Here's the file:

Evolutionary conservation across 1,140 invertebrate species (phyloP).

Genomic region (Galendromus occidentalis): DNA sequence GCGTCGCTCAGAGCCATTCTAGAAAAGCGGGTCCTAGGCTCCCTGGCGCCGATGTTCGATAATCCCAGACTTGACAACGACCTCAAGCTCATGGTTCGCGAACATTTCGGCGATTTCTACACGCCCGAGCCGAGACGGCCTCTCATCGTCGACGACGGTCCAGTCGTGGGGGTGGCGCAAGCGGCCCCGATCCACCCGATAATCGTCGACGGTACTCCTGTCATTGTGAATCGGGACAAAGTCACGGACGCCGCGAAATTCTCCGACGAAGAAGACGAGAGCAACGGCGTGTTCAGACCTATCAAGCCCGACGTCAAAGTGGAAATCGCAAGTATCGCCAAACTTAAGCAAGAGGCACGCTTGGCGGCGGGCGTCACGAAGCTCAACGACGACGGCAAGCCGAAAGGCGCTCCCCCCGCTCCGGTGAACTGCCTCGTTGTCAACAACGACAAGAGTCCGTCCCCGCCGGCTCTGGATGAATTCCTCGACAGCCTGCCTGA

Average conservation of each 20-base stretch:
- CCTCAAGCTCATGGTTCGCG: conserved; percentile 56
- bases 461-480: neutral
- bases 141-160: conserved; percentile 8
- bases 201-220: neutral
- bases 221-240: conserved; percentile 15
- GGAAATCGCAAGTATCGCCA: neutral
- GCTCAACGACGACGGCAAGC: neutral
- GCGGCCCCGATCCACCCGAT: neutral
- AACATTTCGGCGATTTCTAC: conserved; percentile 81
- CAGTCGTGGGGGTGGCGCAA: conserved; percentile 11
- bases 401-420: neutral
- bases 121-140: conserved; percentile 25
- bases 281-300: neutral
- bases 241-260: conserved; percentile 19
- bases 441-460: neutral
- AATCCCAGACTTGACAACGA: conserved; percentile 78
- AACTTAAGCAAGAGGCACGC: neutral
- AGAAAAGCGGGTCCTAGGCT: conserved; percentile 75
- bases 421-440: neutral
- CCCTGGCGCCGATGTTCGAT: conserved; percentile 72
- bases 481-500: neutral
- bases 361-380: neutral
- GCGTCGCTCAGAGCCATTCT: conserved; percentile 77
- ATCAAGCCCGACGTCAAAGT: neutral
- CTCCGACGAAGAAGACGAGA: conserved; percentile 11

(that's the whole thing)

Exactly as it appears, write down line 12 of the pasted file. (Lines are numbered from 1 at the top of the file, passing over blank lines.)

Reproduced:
- AACATTTCGGCGATTTCTAC: conserved; percentile 81